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Entocort

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About

Budesonide, brand name Entocort or Entocort EC (Enteric Coated) is one of the Steroids commonly used to treat acute flare ups of IBD. It is the main alternative to Prednisone. Budesonide is a 'milder' drug. It has a more focused effect in the Gastrointestinal Tract, and doesn't affect the whole body to the extent seen with many other Steroid-based therapies. It is absorbed in the terminal ileum and ascending (right sided) colon. Therefore it is not suitable for treating disease in other areas. Side effects are less common, but it may not treat severe flares as effectively as prednisone. The brand name drug, Entocort, is also more expensive although a generic form of Budesonide is available.[4]

Budesonide in Ulcerative Colitis

A Cochrane review found Budesonide to be less efficacious than 5-ASA (Mesalamine) formulations and does not recommend the use of Budesonide in Ulcerative Colitis.[1]

Side Effects

The following side effects have been reported by those taking Entocort:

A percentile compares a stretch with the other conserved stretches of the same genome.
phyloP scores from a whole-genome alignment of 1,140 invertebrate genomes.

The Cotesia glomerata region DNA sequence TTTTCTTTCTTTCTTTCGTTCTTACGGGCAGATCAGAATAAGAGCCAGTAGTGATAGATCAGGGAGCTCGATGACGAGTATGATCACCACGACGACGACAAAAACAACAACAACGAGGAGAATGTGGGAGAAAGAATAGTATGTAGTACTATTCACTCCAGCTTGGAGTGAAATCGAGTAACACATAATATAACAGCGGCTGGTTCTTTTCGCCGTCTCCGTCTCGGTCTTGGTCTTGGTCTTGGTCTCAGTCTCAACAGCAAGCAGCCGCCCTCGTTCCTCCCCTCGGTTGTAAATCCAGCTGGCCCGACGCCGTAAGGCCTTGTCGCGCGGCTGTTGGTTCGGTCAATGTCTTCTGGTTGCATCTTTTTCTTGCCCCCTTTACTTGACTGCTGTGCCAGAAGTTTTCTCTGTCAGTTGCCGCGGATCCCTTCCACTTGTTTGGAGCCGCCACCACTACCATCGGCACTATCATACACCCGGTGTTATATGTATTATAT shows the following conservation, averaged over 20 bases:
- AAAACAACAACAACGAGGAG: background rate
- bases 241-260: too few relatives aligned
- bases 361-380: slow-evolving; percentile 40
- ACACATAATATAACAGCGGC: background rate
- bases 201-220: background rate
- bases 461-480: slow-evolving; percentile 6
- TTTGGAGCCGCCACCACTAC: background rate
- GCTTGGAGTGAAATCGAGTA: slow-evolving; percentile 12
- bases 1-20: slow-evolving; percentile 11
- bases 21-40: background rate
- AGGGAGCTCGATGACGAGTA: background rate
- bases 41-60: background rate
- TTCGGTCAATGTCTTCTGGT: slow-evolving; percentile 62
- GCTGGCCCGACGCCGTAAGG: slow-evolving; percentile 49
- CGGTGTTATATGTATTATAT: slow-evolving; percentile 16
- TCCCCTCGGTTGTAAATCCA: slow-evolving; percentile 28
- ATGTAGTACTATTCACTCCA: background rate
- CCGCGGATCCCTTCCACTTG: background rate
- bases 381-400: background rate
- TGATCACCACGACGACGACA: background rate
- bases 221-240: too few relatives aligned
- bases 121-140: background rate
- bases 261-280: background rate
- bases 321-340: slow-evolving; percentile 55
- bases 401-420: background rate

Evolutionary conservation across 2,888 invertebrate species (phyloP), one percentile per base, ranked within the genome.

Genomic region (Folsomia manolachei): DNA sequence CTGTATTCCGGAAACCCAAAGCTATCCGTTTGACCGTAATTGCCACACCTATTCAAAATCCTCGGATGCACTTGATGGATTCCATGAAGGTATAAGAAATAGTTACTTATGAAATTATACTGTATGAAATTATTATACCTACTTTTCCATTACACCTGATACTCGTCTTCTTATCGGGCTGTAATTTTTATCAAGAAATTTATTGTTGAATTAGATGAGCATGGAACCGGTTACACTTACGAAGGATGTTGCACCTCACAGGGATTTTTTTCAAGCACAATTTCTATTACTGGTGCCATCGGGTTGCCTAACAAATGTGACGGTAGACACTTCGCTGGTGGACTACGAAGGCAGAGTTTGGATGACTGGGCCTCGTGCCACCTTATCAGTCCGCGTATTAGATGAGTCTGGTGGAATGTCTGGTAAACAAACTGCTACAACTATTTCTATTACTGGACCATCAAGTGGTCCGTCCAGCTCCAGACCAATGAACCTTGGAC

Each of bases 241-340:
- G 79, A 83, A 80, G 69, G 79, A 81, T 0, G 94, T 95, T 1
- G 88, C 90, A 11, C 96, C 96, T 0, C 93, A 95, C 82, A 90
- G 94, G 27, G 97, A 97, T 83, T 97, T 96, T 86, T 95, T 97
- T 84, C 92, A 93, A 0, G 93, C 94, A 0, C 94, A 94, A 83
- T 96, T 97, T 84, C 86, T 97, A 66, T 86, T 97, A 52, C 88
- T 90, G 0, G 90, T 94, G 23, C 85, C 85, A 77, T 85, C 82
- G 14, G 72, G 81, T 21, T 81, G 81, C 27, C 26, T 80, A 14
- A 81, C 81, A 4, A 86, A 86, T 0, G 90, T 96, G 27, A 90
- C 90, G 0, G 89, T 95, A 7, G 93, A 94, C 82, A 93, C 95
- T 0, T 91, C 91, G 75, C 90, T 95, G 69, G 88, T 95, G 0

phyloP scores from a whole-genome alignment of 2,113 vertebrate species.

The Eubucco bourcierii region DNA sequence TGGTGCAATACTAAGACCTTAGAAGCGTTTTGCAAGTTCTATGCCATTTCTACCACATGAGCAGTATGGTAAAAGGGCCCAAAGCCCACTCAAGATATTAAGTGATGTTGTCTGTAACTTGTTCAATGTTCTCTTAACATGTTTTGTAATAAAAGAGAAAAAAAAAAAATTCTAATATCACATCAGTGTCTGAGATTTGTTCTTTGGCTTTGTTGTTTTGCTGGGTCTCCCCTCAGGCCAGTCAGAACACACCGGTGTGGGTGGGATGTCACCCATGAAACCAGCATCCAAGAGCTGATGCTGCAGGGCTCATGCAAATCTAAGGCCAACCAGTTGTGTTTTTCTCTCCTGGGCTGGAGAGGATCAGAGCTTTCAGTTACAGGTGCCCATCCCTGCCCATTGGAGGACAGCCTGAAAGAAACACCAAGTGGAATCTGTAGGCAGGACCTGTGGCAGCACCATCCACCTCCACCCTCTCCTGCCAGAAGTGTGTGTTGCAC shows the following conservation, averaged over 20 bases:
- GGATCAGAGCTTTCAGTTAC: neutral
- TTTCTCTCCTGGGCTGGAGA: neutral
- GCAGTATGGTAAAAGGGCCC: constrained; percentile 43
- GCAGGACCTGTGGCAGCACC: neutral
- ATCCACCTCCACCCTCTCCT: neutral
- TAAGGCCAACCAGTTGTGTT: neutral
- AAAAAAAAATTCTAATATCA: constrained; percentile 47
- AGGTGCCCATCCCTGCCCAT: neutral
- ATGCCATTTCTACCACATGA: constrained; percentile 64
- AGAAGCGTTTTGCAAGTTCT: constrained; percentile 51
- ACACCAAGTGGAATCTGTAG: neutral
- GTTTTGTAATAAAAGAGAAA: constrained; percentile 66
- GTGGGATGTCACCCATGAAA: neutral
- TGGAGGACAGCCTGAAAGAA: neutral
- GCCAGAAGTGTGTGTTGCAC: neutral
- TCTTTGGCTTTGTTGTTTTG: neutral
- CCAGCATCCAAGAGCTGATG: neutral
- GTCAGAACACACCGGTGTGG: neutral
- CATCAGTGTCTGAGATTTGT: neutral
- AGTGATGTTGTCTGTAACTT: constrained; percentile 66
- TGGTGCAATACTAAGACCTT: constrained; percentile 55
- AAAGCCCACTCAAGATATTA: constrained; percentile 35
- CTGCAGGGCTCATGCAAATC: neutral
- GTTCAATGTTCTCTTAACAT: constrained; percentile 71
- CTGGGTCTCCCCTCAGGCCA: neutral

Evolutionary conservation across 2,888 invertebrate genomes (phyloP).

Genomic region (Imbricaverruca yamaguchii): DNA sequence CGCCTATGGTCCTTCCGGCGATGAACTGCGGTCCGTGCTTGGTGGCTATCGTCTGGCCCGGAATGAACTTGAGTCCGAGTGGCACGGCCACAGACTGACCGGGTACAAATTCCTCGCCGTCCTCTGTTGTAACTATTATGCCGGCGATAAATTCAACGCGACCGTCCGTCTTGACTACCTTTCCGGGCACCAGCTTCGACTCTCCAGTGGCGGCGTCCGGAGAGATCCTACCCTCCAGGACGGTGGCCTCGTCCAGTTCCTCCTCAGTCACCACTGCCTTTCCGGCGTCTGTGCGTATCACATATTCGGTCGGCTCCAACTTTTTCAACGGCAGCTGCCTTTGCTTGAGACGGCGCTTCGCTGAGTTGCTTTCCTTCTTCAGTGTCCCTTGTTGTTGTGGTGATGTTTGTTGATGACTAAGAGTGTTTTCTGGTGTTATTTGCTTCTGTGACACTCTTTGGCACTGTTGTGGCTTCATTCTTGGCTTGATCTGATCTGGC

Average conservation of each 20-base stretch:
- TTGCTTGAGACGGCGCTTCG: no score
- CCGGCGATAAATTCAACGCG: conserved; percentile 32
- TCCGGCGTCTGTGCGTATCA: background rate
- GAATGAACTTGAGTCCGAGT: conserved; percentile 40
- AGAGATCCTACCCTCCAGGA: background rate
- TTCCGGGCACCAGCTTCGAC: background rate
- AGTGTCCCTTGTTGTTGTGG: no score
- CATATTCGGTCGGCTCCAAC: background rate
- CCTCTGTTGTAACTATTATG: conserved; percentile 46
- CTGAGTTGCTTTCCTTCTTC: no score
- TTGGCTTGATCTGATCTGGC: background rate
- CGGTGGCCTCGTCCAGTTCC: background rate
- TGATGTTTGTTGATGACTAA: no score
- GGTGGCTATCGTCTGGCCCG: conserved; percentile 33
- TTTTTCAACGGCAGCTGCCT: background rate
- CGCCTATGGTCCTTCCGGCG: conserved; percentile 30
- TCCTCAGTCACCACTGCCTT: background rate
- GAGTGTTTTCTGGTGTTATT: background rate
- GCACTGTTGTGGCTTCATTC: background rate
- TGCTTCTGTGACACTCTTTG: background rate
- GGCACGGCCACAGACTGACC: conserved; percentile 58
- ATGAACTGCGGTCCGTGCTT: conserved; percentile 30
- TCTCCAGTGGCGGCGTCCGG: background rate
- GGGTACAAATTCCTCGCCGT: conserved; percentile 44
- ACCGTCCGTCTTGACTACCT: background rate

• sore throat
  • nose irritation or burning
  • bleeding or sores in the nose
  • rash
  • upset stomach
  • cough
  • bad taste in mouth
  • hoarseness
  • dry mouth
  • change in mucus color
  • lightheadedness
  • muscle cramps
  • difficulty breathing or swelling of the face
  • white patches in the throat, mouth, or nose
  • irregular menstrual periods
  • severe acne

Entocort and Pregnancy and Nursing

Entocort EC is a Pregnancy Category C medication.[3] This means that animal reproduction research studies have shown an adverse effect on the fetus and there are no adequate and well-controlled studies in humans, but potential benefits may warrant use of the drug in pregnant women despite potential risks. View the Pregnancy Categories for Drugs wiki page for more medications and their Pregnancy Categories.

The Clinical Monograph for Entocort EC cites a study investigating Inhaled Budesonide (treatment for Asthma) in Nursing Mothers. This study shows inhaled Budesonide is excreted in milk. Although there are no studies investigating Entocort EC and Nursing mothers, and the dosage is higher when using Budesonide for Crohn's Disease than the inhaled form used for Asthma treatment, there may be more Budesonide released in breast milk in Crohn's treatment and is not recommended for use in nursing mothers as it may cause harm to the baby.[3]

References


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